ABA Journal

Connecticut

450 ABA Journal Connecticut articles.

12-person juries are constitutionally required in serious criminal cases, Gorsuch argues

U.S. Supreme Court Justices Neil Gorsuch and Brett Kavanaugh dissented Monday, when the Supreme Court turned down an appeal that challenges the use of eight-person juries in serious criminal cases.

Can Infowars host Alex Jones pay nearly $965M verdict for Sandy Hook lies? He spent $80K to get to trial, bankruptcy filings show

Infowars host and founder Alex Jones called the $965 million verdict against him a “joke” during his broadcast Wednesday and suggested that defamation plaintiffs who sued him for lying about the 2012 Sandy Hook shooting massacre in Connecticut won’t be able to collect.

Lawyer faces charges after video shows him slapping another attorney

A Connecticut lawyer is facing criminal charges after a television viewer forwarded a video showing him slapping another person to a local news outlet.

Judge tosses suit by Yale psych prof fired over diagnosis of Trump and Dershowitz

A federal judge in Connecticut has tossed a lawsuit filed by a volunteer psychiatry professor at Yale University who lost her job after suggesting publicly that former President Donald Trump and lawyer Alan Dershowitz may have shared psychiatric symptoms "by contagion."

‘Probably the worst day of my legal career,’ says lawyer for Infowars founder in testimony on mistaken revelations

A lawyer for Infowars founder Alex Jones testified in a show-cause hearing last week that the release of confidential medical records to opposing counsel in a defamation trial was due to a wrong link provided by his administrative assistant.

How could mistaken release of cellphone data affect Texas lawyer for Infowars founder Alex Jones?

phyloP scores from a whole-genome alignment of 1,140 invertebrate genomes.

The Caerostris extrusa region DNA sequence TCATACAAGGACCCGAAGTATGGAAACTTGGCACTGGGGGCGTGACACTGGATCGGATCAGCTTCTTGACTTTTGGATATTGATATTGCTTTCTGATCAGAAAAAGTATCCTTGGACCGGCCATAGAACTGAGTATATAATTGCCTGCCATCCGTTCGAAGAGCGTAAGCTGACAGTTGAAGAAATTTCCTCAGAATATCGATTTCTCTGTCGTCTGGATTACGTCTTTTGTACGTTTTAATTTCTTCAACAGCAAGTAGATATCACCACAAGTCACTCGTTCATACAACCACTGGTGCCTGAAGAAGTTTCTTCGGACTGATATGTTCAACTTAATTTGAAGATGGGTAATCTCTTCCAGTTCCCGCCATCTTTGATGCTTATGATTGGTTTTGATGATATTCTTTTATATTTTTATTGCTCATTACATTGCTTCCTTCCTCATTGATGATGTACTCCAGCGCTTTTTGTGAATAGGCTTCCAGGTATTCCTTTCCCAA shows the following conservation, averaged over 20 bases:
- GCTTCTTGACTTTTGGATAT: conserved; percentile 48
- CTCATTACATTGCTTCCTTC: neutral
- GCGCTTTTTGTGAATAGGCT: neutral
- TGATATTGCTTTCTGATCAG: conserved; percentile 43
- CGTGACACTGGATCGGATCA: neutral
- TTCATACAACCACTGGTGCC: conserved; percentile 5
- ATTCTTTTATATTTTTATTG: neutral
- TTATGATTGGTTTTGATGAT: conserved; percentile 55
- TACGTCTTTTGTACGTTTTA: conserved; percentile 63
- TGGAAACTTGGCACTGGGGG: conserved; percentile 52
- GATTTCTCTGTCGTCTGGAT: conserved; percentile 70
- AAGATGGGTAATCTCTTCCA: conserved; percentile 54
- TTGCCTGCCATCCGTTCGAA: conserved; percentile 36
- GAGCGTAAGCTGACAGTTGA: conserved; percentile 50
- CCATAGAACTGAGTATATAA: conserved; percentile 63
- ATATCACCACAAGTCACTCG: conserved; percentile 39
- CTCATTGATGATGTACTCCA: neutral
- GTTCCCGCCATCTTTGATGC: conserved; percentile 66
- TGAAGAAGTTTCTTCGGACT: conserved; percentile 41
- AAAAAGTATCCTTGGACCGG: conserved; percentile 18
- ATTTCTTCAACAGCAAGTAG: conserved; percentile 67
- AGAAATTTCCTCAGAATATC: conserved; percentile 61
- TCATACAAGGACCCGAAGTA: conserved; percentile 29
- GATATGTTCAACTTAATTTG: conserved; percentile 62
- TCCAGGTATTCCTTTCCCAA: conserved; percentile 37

Because of a mistaken cellphone revelation, the Houston lawyer representing Infowars host Alex Jones in a Texas defamation lawsuit could have exposed himself to malpractice claims by his client, legal disciplinary action by the state and sanctions in a separate case in Connecticut.

Federal judge rules for drug distributors in opioid trial, says case fails under West Virginia nuisance law

A federal judge has ruled for three major drug distributors in a bench trial contending that their conduct created an opioid epidemic in Huntington, West Virginia, and the state’s Cabell County.

Weekly Briefs: Fish definition includes bees, court says; judge decries ‘fair-weather originalism’

Bees can sometimes be considered fish, court says

Bees can be protected under the California Endangered Species Act because they are invertebrates within the law’s definition of fish, the California…

Weekly Briefs: Michael Avenatti sentenced in money theft of Stormy Daniels; Reagan shooter released without restrictions

Lawyer Michael Avenatti gets more prison time

Suspended lawyer Michael Avenatti was sentenced Thursday to four years in prison for stealing nearly $300,000 in book-deal payments intended…

Infowars host’s lawyer says the N-word in a dropped-pants comedy routine; should he face discipline?

A Connecticut-based branch of Black Lives Matter is calling for the suspension of a criminal defense lawyer who dropped his pants and used the N-word in a comedy routine.

Many federal courts ease mask requirements; judges often retain discretion in their courtrooms

More than a dozen federal courts have eased or dropped mask requirements since the beginning of March.

Weekly Briefs: Walter Dellinger dies at 80; lawyer’s ‘succubustic’ comment deemed protected speech

‘Giant in the law’ Walter Dellinger dies

Former acting U.S. Solicitor General Walter Dellinger died Feb. 16 at age 80. Dellinger was a longtime professor at the Duke University School…

Sandy Hook families reach $73M settlement in suit targeting gun marketing

Gunmaker Remington Arms has agreed to a $73 million settlement in a lawsuit targeting its marketing of the automatic rifle used in the 2012 shooting at the Sandy Hook Elementary School in Connecticut.

This state allows a judge to summarily disbar lawyers; it recently happened in a divorce case

A lawyer in Hamden, Connecticut, has been disbarred by a judge who said she made “empty and malicious claims” that another judge favored Jewish litigants and protected the sexual abuse of children.

As omicron COVID-19 cases surge, several courts pause jury trials

A California federal court said Wednesday it would suspend in-person jury trials following similar announcements by other state and federal courts amid the surge in omicron COVID-19 cases.

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